Reform conservatives vs. Rejectionist conservatives

Michael Gerson says that there are currently two kinds of conservatives:

On one side there are Rejectionist Conservatives, who come in a variety of forms. There are libertarians who view federal taxation, except to fund a few night-watchman roles, as theft. There are tea party activists who believe that any federal power must be specifically enumerated in the Constitution — and then interpret the Constitution as if it were the Articles of Confederation. And then there is Ron Paul, who seeks to overturn the Lincoln and Hamilton revolutions.

But Obama’s overreach has also produced another conservative reaction — a Reform Conservatism. The key figure here is Paul Ryan, the main author of two House Republican budgets. The movement’s intellectual headquarters is National Affairs, a journal of small but potent distribution. Its brain trust includes thinkers such as Yuval Levin, James Capretta and Peter Wehner.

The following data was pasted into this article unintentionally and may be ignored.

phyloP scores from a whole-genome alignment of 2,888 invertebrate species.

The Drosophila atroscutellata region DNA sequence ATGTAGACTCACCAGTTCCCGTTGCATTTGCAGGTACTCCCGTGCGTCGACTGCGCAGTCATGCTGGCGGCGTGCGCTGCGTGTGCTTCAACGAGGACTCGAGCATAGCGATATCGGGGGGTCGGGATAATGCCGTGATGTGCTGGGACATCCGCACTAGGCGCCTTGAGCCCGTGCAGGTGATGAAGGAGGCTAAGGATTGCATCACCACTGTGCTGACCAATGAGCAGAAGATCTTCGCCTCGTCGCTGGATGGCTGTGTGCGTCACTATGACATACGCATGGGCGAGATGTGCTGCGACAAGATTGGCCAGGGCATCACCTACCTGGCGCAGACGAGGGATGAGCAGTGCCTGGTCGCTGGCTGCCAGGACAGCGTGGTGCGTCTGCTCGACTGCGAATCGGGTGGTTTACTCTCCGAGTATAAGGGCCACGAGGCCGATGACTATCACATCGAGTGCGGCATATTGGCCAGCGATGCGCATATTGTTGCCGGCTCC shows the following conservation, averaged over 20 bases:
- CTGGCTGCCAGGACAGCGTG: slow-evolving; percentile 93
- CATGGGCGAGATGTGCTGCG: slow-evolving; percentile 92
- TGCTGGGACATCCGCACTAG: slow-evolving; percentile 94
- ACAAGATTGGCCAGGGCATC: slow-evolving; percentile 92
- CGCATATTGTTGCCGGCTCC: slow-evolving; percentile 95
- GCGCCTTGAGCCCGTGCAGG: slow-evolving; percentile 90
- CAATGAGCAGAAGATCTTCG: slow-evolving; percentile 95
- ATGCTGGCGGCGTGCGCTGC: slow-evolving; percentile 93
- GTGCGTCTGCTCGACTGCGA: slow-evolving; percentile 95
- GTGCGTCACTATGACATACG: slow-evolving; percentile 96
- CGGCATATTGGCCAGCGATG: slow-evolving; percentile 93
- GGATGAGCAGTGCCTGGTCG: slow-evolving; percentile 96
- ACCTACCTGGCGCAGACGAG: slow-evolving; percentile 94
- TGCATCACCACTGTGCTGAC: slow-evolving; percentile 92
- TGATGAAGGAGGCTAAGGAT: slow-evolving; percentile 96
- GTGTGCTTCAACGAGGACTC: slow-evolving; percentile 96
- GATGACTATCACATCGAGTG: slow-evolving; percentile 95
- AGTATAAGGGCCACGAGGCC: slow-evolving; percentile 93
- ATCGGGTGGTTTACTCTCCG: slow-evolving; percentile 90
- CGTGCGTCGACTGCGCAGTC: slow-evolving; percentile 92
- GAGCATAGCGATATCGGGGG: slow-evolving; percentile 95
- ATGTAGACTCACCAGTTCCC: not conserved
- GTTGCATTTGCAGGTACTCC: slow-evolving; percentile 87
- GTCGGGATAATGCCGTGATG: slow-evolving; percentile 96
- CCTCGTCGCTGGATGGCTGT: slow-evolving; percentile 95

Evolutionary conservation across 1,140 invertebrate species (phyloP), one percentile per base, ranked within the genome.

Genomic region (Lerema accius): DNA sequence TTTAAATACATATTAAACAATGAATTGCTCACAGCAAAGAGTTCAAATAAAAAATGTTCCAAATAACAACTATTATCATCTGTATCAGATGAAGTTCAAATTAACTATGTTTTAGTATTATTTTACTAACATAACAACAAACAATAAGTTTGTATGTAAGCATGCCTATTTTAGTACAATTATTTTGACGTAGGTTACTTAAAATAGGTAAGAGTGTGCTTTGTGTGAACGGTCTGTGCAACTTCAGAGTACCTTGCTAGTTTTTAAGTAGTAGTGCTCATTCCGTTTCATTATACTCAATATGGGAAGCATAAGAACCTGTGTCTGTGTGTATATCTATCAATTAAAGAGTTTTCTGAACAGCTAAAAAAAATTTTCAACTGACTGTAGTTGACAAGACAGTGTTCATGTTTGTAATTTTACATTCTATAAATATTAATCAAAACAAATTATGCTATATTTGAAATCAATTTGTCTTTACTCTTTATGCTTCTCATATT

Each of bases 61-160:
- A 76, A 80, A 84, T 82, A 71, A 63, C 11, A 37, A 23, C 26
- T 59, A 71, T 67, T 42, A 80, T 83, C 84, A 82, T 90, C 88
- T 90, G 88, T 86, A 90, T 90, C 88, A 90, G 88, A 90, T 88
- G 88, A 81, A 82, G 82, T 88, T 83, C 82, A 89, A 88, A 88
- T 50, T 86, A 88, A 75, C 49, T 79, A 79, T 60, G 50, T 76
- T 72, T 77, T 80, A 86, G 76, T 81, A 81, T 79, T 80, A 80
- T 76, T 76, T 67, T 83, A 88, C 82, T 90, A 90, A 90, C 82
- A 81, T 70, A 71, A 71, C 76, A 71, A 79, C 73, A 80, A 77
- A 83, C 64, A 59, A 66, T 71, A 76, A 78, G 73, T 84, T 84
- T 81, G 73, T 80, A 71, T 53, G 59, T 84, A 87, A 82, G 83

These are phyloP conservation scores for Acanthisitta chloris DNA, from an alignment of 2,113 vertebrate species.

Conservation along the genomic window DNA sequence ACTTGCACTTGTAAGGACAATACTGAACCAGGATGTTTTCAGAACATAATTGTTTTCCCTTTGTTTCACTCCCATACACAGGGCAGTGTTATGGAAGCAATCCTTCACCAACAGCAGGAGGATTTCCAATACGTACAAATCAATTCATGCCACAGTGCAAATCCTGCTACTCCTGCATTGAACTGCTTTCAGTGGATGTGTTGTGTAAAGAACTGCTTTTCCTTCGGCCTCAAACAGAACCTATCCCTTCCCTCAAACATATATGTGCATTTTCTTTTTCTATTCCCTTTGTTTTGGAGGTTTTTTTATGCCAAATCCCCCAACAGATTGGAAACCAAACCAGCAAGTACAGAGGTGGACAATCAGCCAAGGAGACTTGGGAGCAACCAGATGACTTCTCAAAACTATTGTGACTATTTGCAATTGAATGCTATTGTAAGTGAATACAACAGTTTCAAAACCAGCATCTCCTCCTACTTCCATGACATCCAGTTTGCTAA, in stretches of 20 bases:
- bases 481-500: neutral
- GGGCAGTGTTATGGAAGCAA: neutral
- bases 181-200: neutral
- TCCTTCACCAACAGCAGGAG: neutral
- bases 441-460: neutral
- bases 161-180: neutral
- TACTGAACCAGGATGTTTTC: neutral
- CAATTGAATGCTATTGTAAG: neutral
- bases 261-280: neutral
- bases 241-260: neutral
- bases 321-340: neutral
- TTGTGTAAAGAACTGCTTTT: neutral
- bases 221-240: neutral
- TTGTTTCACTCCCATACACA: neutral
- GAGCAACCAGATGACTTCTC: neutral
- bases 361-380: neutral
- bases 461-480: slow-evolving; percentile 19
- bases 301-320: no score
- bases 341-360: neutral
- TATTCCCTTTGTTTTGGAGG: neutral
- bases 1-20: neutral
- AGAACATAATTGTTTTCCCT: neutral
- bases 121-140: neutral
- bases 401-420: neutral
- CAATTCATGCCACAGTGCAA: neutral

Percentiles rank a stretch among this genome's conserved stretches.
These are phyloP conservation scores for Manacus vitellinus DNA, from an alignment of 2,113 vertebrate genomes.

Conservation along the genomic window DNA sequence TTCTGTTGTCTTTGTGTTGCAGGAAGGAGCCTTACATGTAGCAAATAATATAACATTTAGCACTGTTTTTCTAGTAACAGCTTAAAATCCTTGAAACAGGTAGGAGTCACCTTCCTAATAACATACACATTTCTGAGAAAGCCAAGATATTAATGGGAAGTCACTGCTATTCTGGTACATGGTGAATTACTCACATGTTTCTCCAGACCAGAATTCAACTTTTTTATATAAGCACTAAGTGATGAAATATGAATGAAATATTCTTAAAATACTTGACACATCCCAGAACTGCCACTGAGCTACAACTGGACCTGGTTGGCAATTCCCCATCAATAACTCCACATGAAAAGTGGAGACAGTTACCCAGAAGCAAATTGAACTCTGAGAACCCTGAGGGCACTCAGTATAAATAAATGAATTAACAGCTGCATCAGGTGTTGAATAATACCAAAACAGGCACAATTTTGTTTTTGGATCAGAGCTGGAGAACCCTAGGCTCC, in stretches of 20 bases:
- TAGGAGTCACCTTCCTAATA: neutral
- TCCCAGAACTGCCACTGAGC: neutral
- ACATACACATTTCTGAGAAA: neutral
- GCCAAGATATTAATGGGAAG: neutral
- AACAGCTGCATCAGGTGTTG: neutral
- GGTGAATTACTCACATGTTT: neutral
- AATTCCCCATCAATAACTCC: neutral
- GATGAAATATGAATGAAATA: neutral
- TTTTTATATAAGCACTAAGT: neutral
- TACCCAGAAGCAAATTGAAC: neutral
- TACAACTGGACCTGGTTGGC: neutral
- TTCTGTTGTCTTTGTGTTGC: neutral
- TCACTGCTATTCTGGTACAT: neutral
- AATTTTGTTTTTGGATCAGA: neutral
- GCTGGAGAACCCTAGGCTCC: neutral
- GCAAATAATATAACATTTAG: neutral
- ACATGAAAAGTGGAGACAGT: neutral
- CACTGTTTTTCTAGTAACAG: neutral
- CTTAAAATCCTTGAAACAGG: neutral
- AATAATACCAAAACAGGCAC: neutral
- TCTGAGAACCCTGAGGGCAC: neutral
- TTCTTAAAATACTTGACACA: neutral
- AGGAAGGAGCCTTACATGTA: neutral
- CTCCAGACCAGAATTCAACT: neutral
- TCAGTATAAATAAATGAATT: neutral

The reform movement — being prone to long, self-reflective policy articles — is not hard to summarize.

First, it asserts that America’s massive fiscal crisis is a result of public-sector inefficiency. So it looks for ways to achieve the ends of the welfare state both through more private means and more efficient public means.

Second, it asserts that America’s economic challenge is also a function of public-sector inefficiency and seeks above all to encourage growth — by streamlining the tax code, reducing burdens on competitiveness and showing confidence in market mechanisms and consumer pressure.

Third, Reform Conservatism argues that America’s social problem is largely a function of the collapse of social capital among the poor and seeks to transform the safety net — encouraging responsibility and providing training toward integration in the broader stream of American life.

Reform Conservatism is less ideologically ambitious than Rejectionist Conservatism. It would replace Obamacare, for example, rather than simply abolish it. Similarly, it focuses on education reform — school accountability, parental empowerment and teacher quality — rather than on the demolition of the Education Department. Reform Conservatism tends to be politically pragmatic. In exchange for serious Medicare reform, for example, it would certainly accept a higher portion of gross domestic product taken in taxes to ease cuts in discretionary spending — if those taxes are designed in a way that doesn’t undermine economic growth.

via The GOP’s conservative reformers win out – The Washington Post.